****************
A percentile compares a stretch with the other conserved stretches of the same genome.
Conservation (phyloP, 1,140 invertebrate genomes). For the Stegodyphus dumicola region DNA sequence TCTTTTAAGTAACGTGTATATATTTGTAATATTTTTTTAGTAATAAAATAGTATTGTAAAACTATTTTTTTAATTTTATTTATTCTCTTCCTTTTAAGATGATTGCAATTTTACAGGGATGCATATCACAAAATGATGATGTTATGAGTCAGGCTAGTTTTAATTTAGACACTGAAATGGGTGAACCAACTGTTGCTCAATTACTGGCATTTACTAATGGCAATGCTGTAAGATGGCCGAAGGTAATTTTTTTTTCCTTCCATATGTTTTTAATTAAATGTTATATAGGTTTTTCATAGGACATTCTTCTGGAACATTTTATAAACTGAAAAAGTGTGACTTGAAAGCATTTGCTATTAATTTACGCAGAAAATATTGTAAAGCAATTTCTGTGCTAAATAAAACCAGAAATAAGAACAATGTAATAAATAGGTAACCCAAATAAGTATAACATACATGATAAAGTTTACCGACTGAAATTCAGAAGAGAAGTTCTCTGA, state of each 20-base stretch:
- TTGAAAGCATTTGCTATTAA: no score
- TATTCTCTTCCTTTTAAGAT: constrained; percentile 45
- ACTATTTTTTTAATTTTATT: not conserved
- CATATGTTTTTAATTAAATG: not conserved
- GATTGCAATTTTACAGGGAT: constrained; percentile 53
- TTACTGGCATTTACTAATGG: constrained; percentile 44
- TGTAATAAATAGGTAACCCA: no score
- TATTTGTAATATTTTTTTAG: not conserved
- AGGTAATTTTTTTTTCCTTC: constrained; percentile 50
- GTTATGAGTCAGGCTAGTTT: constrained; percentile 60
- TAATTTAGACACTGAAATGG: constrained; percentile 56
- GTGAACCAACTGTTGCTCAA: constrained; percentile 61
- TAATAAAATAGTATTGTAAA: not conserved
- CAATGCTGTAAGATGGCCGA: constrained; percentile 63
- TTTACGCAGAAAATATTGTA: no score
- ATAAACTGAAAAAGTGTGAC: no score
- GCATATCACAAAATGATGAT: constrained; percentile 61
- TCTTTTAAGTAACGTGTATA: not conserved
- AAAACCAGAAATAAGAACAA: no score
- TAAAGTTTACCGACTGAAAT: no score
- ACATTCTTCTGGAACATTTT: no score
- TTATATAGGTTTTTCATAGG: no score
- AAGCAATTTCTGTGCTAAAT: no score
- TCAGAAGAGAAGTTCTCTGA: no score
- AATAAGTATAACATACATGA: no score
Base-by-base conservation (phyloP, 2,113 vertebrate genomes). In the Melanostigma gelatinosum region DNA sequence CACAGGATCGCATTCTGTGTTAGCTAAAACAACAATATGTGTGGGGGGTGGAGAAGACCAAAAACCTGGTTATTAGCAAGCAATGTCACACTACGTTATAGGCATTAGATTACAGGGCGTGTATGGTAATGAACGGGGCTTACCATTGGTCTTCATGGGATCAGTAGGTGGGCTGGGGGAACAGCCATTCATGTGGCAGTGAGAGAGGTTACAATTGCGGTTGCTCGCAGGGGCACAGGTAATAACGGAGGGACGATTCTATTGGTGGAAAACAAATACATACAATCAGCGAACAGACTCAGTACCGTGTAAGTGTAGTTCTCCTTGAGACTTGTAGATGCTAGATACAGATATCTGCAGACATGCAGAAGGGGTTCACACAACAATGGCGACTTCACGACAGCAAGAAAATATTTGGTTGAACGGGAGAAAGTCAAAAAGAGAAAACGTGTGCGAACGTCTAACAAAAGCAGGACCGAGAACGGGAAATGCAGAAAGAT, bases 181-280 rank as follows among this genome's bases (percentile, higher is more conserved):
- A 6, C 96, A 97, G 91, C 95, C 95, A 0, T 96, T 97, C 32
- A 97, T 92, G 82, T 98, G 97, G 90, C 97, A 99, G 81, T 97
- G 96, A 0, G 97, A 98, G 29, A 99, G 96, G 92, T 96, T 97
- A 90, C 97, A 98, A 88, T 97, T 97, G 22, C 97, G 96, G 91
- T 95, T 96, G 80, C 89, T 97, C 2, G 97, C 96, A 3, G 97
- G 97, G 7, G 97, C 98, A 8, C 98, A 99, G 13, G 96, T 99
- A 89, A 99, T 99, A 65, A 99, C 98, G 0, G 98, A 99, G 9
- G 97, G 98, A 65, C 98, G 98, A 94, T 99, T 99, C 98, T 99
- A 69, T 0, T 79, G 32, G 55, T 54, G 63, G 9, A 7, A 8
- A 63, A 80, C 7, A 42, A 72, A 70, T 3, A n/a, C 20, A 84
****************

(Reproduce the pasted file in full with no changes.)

A percentile compares a stretch with the other conserved stretches of the same genome.
Conservation (phyloP, 1,140 invertebrate genomes). For the Stegodyphus dumicola region DNA sequence TCTTTTAAGTAACGTGTATATATTTGTAATATTTTTTTAGTAATAAAATAGTATTGTAAAACTATTTTTTTAATTTTATTTATTCTCTTCCTTTTAAGATGATTGCAATTTTACAGGGATGCATATCACAAAATGATGATGTTATGAGTCAGGCTAGTTTTAATTTAGACACTGAAATGGGTGAACCAACTGTTGCTCAATTACTGGCATTTACTAATGGCAATGCTGTAAGATGGCCGAAGGTAATTTTTTTTTCCTTCCATATGTTTTTAATTAAATGTTATATAGGTTTTTCATAGGACATTCTTCTGGAACATTTTATAAACTGAAAAAGTGTGACTTGAAAGCATTTGCTATTAATTTACGCAGAAAATATTGTAAAGCAATTTCTGTGCTAAATAAAACCAGAAATAAGAACAATGTAATAAATAGGTAACCCAAATAAGTATAACATACATGATAAAGTTTACCGACTGAAATTCAGAAGAGAAGTTCTCTGA, state of each 20-base stretch:
- TTGAAAGCATTTGCTATTAA: no score
- TATTCTCTTCCTTTTAAGAT: constrained; percentile 45
- ACTATTTTTTTAATTTTATT: not conserved
- CATATGTTTTTAATTAAATG: not conserved
- GATTGCAATTTTACAGGGAT: constrained; percentile 53
- TTACTGGCATTTACTAATGG: constrained; percentile 44
- TGTAATAAATAGGTAACCCA: no score
- TATTTGTAATATTTTTTTAG: not conserved
- AGGTAATTTTTTTTTCCTTC: constrained; percentile 50
- GTTATGAGTCAGGCTAGTTT: constrained; percentile 60
- TAATTTAGACACTGAAATGG: constrained; percentile 56
- GTGAACCAACTGTTGCTCAA: constrained; percentile 61
- TAATAAAATAGTATTGTAAA: not conserved
- CAATGCTGTAAGATGGCCGA: constrained; percentile 63
- TTTACGCAGAAAATATTGTA: no score
- ATAAACTGAAAAAGTGTGAC: no score
- GCATATCACAAAATGATGAT: constrained; percentile 61
- TCTTTTAAGTAACGTGTATA: not conserved
- AAAACCAGAAATAAGAACAA: no score
- TAAAGTTTACCGACTGAAAT: no score
- ACATTCTTCTGGAACATTTT: no score
- TTATATAGGTTTTTCATAGG: no score
- AAGCAATTTCTGTGCTAAAT: no score
- TCAGAAGAGAAGTTCTCTGA: no score
- AATAAGTATAACATACATGA: no score
Base-by-base conservation (phyloP, 2,113 vertebrate genomes). In the Melanostigma gelatinosum region DNA sequence CACAGGATCGCATTCTGTGTTAGCTAAAACAACAATATGTGTGGGGGGTGGAGAAGACCAAAAACCTGGTTATTAGCAAGCAATGTCACACTACGTTATAGGCATTAGATTACAGGGCGTGTATGGTAATGAACGGGGCTTACCATTGGTCTTCATGGGATCAGTAGGTGGGCTGGGGGAACAGCCATTCATGTGGCAGTGAGAGAGGTTACAATTGCGGTTGCTCGCAGGGGCACAGGTAATAACGGAGGGACGATTCTATTGGTGGAAAACAAATACATACAATCAGCGAACAGACTCAGTACCGTGTAAGTGTAGTTCTCCTTGAGACTTGTAGATGCTAGATACAGATATCTGCAGACATGCAGAAGGGGTTCACACAACAATGGCGACTTCACGACAGCAAGAAAATATTTGGTTGAACGGGAGAAAGTCAAAAAGAGAAAACGTGTGCGAACGTCTAACAAAAGCAGGACCGAGAACGGGAAATGCAGAAAGAT, bases 181-280 rank as follows among this genome's bases (percentile, higher is more conserved):
- A 6, C 96, A 97, G 91, C 95, C 95, A 0, T 96, T 97, C 32
- A 97, T 92, G 82, T 98, G 97, G 90, C 97, A 99, G 81, T 97
- G 96, A 0, G 97, A 98, G 29, A 99, G 96, G 92, T 96, T 97
- A 90, C 97, A 98, A 88, T 97, T 97, G 22, C 97, G 96, G 91
- T 95, T 96, G 80, C 89, T 97, C 2, G 97, C 96, A 3, G 97
- G 97, G 7, G 97, C 98, A 8, C 98, A 99, G 13, G 96, T 99
- A 89, A 99, T 99, A 65, A 99, C 98, G 0, G 98, A 99, G 9
- G 97, G 98, A 65, C 98, G 98, A 94, T 99, T 99, C 98, T 99
- A 69, T 0, T 79, G 32, G 55, T 54, G 63, G 9, A 7, A 8
- A 63, A 80, C 7, A 42, A 72, A 70, T 3, A n/a, C 20, A 84